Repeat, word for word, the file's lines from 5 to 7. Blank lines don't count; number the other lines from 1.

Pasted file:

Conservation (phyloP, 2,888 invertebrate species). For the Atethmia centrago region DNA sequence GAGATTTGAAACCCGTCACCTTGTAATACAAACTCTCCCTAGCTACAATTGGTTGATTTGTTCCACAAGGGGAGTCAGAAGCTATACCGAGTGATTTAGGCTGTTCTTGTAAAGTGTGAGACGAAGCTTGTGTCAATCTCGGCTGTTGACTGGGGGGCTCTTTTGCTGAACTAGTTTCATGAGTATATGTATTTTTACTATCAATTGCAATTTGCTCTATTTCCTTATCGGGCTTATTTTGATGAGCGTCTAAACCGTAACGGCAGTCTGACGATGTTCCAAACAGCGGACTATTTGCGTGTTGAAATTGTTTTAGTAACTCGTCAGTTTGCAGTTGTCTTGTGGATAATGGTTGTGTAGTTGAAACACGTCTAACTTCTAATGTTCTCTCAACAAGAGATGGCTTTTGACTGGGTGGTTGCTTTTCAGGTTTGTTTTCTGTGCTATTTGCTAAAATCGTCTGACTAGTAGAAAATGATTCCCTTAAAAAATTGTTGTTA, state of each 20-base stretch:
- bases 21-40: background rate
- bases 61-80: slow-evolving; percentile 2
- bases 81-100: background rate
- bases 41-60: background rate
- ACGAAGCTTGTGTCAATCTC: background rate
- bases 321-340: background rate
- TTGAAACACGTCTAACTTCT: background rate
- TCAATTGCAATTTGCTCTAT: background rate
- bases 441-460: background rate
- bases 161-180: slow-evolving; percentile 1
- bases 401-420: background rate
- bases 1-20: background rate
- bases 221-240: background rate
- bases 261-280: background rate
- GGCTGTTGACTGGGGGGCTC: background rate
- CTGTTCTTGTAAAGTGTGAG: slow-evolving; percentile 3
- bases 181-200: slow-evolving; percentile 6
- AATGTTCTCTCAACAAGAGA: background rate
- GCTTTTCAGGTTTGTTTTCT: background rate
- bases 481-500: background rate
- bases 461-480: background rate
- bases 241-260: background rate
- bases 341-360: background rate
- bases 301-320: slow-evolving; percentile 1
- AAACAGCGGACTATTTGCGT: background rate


- bases 41-60: background rate
- ACGAAGCTTGTGTCAATCTC: background rate
- bases 321-340: background rate